> BOB: This, of course, is simply false. As can be from the discussion
> above, or from a knowledge of the Sumerian script, there are numerous
> examples in
> PTD: You have an odd definition of "simply false"! It's one of your
> favorite phrases ...
often applicable. I am much fonder of "poppycock and balderdash", but I
only use that for arrant nonsense. What you have said is not arrant
nonsense. With some modification it could be made into a valid statement.
But as it is stated, it is simply false. There are a large number of
fused signs in Sumerian. There are just not any from after the signary
was closed. So it's not a typological difference, it is a procedural
difference. What caused the limited number of signs in Sumerian cuneiform
is not the typology of sign creation, but the fact that the signary was
closed forcing new combinations to be written as separate signs (generally
known as diri-type logograms).
> but it rules out productive generalization.I don't consider a generalization that is false over much of its range to
> Define "numerous."Possibly as many as several hundred. To get an idea, look at a realy good
sign list (I recomment Deimel, $L part I; Labat leaves too much out and
Borger lacks the paleography). Look at the common "bearer" signs (KA,
URU, EZEN, LAGAB, GA2 [PISAN], NINDA2 etc.) and see how many combinations
there are. In a quick check today I counted over 40 combinations with KA
and over 60 with GA2 as "bearer". All of these signs are not of equal
evidentiary value, of course; some are only attested in archaic texts and
their meanings and readings are unknown; some are attested from late sign
lists and may reflect "scholarly reinterpretation over the millennnia.
But there are sufficient transparent examples of "semantic" + "semantic",
"semantic" + "phonetic" and "blank/bearer" + "phonetic" combinations to
show that the technique was productive before the signary was closed.
> There is also a small number of Chinese characters that areThat would be interesting since Boltz seems to be of the opinion (as
> semantic-only, and an even smaller number that really are
> semantic+semantic (despite folk etymologies that have obscured their
> semantic+phonetic background, see e.g. David Prager Branner in the new
> ed. of _Encyclopedia of Lang & Ling_ [ed. Brown, Elsevier 2006]).
described above under 4) that semantic+semantic was not used for character
creation but is a "learned" category of reflective analysis.
> That doesn't nullify the fact that the vast majority of ChineseI don't doubt it. And if Nisaba or whoever was in charge of the Sumerian
> characters are semantic+phonetic.
script hadn't put a stop to it, I don't doubt that a large part of the
Sumerian signary would be too. I have always maintained that it is
extremely fortunate that knowledge of the Chinese script was never lost,
because the only way to decipher a script is to be able to break into the
phonetic code and the phonetic part of the Chinese characters is so well
hidden that it would have been a real bear to decipher.
> ********I would say so; probably somewhat earlier than that but not more than a
> BOB: the Sumerian script where "radical" and "phonetic" were fused into a
> single sign. The factor that accounts for the difference is the fact that
> sometime fairly early on the Sumerian signary was closed. This meant that
> after this point no new signs could be added to the inventory and blocked
> the fusion of existing signs into a new sign. In logography, new signs are
> needed for new words. These may be new coinings, but most commonly,
> foreign names and loan words that must be expressed in writing. Since no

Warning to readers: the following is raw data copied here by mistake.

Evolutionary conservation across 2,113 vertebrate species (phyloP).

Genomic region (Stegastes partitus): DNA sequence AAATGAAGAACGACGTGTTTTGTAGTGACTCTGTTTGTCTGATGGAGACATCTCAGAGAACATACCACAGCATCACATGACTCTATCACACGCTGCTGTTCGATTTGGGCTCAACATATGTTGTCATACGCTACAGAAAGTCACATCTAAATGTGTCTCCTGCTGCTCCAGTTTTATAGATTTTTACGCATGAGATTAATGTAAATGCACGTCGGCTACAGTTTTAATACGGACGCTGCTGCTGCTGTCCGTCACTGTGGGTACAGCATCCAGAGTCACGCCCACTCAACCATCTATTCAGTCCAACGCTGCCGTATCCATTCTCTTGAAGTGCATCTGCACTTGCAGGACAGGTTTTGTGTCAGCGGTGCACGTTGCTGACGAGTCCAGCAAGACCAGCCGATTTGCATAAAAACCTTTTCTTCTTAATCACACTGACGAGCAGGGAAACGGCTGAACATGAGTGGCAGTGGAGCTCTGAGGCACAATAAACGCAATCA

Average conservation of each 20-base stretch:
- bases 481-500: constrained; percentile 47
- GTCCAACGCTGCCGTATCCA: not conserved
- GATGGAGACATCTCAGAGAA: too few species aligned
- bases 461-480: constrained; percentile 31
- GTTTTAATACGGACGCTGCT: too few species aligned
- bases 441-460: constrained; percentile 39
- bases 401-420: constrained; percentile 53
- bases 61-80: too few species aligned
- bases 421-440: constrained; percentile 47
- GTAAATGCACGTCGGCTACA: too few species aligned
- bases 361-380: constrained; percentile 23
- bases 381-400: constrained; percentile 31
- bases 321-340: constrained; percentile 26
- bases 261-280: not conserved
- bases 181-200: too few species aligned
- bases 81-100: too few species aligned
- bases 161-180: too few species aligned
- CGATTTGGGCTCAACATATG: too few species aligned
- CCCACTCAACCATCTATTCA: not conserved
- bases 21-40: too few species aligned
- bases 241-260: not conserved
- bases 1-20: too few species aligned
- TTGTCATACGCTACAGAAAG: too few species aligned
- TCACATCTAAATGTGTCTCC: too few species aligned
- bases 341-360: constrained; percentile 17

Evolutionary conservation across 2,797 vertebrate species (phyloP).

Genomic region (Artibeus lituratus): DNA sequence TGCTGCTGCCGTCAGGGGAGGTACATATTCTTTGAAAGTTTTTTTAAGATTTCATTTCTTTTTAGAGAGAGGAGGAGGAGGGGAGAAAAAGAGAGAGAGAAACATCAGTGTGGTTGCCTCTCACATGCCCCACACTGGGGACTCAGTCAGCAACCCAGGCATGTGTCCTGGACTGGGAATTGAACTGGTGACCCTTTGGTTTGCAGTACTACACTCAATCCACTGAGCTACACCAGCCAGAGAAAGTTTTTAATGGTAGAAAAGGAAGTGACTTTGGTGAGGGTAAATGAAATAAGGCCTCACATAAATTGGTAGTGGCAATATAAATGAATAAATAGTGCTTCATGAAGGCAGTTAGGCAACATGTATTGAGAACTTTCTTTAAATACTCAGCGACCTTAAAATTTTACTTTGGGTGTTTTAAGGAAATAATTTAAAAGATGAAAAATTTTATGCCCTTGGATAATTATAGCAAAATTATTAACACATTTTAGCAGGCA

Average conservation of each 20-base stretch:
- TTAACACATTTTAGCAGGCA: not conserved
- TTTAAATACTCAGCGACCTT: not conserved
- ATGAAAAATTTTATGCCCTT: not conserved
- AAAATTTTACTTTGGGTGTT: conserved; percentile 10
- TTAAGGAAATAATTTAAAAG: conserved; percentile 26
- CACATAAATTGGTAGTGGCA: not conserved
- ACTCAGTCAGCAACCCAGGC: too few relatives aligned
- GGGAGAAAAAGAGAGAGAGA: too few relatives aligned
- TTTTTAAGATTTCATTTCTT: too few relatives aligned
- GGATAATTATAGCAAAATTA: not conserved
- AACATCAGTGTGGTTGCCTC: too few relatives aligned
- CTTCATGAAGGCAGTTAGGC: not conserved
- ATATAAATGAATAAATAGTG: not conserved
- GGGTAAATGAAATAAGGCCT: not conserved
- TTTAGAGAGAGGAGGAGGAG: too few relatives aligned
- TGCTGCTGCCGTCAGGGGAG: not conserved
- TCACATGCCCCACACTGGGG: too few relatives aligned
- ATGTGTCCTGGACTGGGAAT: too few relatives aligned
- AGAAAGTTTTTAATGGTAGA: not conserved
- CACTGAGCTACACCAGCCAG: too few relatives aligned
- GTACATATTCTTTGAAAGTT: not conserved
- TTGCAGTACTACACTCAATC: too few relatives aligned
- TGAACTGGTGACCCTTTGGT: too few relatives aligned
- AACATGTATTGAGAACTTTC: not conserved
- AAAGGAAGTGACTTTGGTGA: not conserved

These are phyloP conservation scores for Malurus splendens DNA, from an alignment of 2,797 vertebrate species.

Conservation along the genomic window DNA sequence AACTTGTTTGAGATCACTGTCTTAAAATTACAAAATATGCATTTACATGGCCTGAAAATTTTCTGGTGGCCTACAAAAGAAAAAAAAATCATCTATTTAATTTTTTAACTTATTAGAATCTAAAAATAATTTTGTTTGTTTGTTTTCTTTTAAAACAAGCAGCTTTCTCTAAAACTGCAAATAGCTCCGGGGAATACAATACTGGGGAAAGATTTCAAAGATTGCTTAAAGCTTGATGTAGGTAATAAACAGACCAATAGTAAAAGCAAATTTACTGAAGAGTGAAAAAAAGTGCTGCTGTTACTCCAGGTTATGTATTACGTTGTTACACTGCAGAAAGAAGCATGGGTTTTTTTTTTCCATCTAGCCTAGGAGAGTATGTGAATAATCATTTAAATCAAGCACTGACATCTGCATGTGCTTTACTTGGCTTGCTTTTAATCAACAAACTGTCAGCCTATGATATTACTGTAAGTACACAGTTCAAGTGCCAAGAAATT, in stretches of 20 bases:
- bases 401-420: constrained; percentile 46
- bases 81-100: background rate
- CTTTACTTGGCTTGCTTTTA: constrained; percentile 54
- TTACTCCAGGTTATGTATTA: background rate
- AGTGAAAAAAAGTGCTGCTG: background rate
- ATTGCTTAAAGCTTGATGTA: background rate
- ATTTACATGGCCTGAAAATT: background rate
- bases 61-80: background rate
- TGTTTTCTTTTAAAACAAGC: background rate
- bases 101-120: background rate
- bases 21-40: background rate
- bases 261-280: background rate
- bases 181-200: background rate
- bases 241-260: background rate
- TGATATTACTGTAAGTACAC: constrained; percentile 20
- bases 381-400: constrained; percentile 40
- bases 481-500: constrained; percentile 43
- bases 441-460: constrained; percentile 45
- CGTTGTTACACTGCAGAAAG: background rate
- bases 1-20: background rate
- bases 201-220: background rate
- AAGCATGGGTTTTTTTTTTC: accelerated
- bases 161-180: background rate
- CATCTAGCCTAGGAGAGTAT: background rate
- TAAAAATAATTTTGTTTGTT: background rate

> new signs can be added to the signary, such words must be written
> syllabically (phonetically) or with "word pictures". The former really
> needs no example since it is found passim. The latter is illustrated with
> the writing of the Sumerian word for 'horse'. The horse came into
> Mesopotamia long after the cuneiform signary was closed. The Sumerian
> word for 'horse' is sisi (or zizi, since Sumerian did not have a
> voiced/voiceless distinction it's hard to tell). Since no new sign could
> be created for it, it was written either syllabically (AN$E.zi.zi or
> simply zi.zi) or with a "word picture" (AN$E.KUR or AN$E.KUR.RA; "equid of
> the mountains" or "foreign equid). As the examples of NITAxKUR, SAL+KUR,
> and GUDxKUR given above show, had the word for 'horse' come into Sumerian
> before the signary was closed, the most likely development would have been
> *AN$ExKUR --> SISI 'horse'.
> So the thing that sent the development of Sumerian script on a divergent
> path from the development of Chinese script was the closing of the
> Sumerian signary which prevented the fusion of existing signs into new
> ones. Sumerians could coin new words, but not new signs.
> Peter describes the situation in Sumerian after the closing of the
> signary, but not before. If Chinese writing developed by "stimulus" from
> Sumerian, then the closing of the Sumerian signary, whenever that may have
> been precisely, would seem to be a likely terminus ante quem for the
> PTD: If you can't suggest when this closing happened, the suggestion
> that it occurred isn't of much help for any such "stimulus." But surely
> this closing happened before the mid 3rd mill.?
century or two.
> And please don't try to claim that Gelb advocated for this "stimulus" --Gelb just started with Sumerian and started walking East. The only real
> his argument for outside influence on Shang China comes down to nothing
> more than the view held in the 1930s (when most of Gelb 1952 was
> written) that Shang China was "characterized by so many foreign
> innovations that many scholars regard it as a ready made imported
> civilization" (219); and what he very tentatively suggests -- not in the
> text, but only in the chart (1952 endpapers, 1963 front matter) -- is
> Proto-Sumerian to Proto-Elamite to "Proto-Indic" (= Indus Valley) to
> Chinese (involving two unknowns, so any typological similarity between
> PSum and PChin isn't relevant).
argument for the sequence is the correlation between the time and distance
displacement of the appearance of the script as one moves eastward. The
real problem is lack of evidence because Proto-Elamite and "Proto-Indic"
are undeciphered, the sterotypical "Proto-Indic" inscriptions are problaby
just the tip of an iceberg that was written on perishable materials; and
the earliest Chinese script shows a stage that already reflects what is
likely to be several centuries of development of which we have no record.